“During the Ben Ali era we had cooking blogs that were censored because [his regime] decided they were hiding messages. [Using censorship] you can only create a big bubble that will eventually explode. That’s what happened in Tunisia.
“[But] there’s a noticeable progress. Obviously, the progress is post-revolution.”
But that doesn’t make the internet entirely free and open.
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A day before Arabian Business spoke to Amamou, a Tunisian rapper was sentenced to two years in jail for writing a song that called for police to be “slaughtered”. The sentence was reduced to six months suspended upon appeal.
Amamou, who also is the Pirate Party founder, says the new government has simply changed tack in how it deals with the internet.
“We have an internet which is free [but] we have a government which is using that to put people who are speaking against [the government] in jail. So now we have the other situation,” he says. “[The population] is frustrated all over again.”
Free internet campaigners in several Arab states claim their governments are spying on their online activities and at times sending threats in an attempt to avoid Arab Spring-style uprisings.
Jordanian digital educator Reem Al Masri says the Jordanian government has increased its surveillance of online activities and the recently revealed details about PRISM highlighted the kingdom as a highly monitored country.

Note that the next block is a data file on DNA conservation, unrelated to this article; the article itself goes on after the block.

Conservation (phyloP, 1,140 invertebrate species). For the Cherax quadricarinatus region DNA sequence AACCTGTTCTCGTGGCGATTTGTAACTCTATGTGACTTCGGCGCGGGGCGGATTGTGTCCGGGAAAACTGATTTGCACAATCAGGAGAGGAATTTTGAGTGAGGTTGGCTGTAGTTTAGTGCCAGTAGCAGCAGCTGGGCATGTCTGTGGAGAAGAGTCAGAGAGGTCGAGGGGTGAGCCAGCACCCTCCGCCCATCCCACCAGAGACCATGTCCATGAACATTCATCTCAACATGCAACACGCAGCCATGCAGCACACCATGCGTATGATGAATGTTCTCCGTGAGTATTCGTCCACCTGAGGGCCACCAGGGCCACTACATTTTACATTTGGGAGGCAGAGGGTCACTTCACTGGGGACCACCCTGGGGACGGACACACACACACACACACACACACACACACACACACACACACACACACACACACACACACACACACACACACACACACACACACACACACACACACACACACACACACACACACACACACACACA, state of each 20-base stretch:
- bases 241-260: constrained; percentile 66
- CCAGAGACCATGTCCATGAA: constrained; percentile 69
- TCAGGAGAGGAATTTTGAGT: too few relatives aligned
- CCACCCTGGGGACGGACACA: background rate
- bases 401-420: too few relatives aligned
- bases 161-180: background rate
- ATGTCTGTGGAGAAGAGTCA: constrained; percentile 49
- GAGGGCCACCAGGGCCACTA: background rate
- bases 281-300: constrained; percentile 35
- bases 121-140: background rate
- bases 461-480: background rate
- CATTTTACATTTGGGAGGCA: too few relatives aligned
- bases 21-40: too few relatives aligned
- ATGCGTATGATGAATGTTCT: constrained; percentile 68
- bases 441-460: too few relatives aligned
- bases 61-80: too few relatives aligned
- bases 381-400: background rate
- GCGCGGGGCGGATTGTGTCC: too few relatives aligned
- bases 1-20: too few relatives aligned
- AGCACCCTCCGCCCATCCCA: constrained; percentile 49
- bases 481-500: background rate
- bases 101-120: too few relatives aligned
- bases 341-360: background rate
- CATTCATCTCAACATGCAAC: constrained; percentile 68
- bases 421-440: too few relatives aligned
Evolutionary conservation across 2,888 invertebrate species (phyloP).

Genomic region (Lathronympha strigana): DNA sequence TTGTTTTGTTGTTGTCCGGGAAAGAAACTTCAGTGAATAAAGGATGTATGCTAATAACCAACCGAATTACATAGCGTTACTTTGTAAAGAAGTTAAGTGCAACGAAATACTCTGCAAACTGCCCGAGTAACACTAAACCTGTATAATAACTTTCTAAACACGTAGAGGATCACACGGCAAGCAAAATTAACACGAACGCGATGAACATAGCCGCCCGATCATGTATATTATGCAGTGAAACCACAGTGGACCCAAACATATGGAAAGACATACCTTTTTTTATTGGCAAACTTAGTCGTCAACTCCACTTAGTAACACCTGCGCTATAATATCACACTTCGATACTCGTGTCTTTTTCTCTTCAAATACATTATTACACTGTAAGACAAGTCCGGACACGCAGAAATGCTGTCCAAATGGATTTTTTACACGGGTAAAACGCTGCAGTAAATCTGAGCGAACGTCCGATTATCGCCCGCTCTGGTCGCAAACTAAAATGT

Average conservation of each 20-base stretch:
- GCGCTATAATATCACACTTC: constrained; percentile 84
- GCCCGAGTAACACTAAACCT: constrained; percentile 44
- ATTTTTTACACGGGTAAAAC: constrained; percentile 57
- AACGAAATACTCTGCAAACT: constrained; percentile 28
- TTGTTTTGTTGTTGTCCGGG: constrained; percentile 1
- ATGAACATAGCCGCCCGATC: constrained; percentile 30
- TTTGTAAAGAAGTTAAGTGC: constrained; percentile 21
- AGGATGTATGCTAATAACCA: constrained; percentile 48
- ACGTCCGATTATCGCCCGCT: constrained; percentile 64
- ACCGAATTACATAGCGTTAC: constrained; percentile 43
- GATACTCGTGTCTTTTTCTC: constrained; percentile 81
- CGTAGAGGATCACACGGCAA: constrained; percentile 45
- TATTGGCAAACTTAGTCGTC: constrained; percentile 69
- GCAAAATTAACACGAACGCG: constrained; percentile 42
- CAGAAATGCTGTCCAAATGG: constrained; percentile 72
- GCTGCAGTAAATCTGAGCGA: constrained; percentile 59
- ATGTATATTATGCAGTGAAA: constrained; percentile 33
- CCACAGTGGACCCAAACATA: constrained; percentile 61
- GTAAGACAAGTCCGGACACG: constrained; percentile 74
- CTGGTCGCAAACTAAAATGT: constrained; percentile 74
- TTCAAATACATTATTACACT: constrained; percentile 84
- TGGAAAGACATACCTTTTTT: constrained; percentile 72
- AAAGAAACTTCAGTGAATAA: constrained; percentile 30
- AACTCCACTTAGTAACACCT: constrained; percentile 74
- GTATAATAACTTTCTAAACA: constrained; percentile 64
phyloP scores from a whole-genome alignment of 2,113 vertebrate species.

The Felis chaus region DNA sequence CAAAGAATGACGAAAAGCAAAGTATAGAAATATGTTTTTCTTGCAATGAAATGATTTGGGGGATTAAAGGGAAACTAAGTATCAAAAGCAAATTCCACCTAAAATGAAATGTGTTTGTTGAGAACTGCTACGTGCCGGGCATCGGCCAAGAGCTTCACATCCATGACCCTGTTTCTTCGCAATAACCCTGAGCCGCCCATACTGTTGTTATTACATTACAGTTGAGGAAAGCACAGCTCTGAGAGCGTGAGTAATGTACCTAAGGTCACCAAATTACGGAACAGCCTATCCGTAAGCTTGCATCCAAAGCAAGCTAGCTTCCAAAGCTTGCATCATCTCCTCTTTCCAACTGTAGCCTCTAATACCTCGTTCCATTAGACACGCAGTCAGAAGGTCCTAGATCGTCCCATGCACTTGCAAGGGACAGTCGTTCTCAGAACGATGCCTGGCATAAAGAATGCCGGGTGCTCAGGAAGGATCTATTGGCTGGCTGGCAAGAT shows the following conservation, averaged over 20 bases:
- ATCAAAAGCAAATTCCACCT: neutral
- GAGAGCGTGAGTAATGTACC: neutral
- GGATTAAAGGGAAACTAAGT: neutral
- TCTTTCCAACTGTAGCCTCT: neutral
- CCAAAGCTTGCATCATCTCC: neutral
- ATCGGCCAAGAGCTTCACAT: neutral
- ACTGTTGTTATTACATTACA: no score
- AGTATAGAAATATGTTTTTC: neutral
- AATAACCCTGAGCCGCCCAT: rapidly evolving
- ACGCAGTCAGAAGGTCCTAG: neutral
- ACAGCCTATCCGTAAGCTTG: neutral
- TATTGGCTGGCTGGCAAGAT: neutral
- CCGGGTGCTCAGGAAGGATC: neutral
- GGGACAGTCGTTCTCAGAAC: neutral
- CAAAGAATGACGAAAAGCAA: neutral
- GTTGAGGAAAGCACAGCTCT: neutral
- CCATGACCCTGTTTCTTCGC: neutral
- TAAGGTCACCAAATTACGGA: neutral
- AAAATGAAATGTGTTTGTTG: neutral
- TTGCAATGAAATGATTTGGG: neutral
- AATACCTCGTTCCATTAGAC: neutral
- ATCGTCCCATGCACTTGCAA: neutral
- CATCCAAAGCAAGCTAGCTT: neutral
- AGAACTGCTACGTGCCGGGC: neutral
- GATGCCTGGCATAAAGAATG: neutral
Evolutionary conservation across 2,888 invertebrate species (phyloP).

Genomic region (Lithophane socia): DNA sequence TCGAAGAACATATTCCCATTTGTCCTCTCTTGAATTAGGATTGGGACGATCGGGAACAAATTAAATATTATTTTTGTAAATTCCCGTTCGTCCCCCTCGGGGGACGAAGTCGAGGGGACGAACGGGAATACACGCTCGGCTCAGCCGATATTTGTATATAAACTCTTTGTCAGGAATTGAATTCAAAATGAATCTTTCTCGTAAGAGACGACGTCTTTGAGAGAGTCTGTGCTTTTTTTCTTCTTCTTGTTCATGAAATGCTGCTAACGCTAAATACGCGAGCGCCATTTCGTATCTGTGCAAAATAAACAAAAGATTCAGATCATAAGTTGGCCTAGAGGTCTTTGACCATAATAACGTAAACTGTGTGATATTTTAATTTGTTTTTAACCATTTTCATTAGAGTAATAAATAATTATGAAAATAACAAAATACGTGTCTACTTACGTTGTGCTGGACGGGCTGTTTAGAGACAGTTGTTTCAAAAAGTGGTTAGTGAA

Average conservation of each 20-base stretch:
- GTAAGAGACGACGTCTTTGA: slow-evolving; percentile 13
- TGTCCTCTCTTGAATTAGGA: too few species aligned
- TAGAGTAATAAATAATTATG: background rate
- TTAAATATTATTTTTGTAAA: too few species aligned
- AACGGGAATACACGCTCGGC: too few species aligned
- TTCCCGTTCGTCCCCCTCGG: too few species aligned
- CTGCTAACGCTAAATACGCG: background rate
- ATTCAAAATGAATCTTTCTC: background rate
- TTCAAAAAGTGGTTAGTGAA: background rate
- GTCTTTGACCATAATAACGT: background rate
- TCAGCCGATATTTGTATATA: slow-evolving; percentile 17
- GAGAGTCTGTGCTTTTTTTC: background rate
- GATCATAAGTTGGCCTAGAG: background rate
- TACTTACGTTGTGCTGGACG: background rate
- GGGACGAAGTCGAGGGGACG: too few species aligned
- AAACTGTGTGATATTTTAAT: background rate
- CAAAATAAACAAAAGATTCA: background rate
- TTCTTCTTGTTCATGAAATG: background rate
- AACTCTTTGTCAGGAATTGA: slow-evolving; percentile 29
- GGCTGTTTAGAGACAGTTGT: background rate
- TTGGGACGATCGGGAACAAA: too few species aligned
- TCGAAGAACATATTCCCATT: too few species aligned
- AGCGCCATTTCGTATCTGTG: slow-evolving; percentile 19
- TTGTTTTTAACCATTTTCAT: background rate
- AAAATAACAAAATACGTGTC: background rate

“We don’t know where the data’s going,” she says at a recent MENA Freedom Online conference. “We know we’re speaking to a third party because we’re being surveilled [sic]... so we try not to cross the red lines in order not to be arrested or taken into questioning. So we're adapting to the culture of surveillance.”
Zineb Belmkaddem, from Moroccan democracy activist group Mamfakinch, claims she received a direct threat in an anonymous message sent to her Twitter account that contained information that could only have been obtained by monitoring her private communication.
“I received these ‘@ mentions’ on Twitter from newly created accounts that were anonymous that would suggest that they knew some of my private information,” Belmkaddem says. “It was just a very subtle threat. Some of these are very aggressive and they take a toll on some of the activists.”
Tunisian blogger Sami Ben Gharbia, who also claims his online activities are being monitored by the government, says the public needs to be better informed on the purposes of surveillance and how they can avoid it.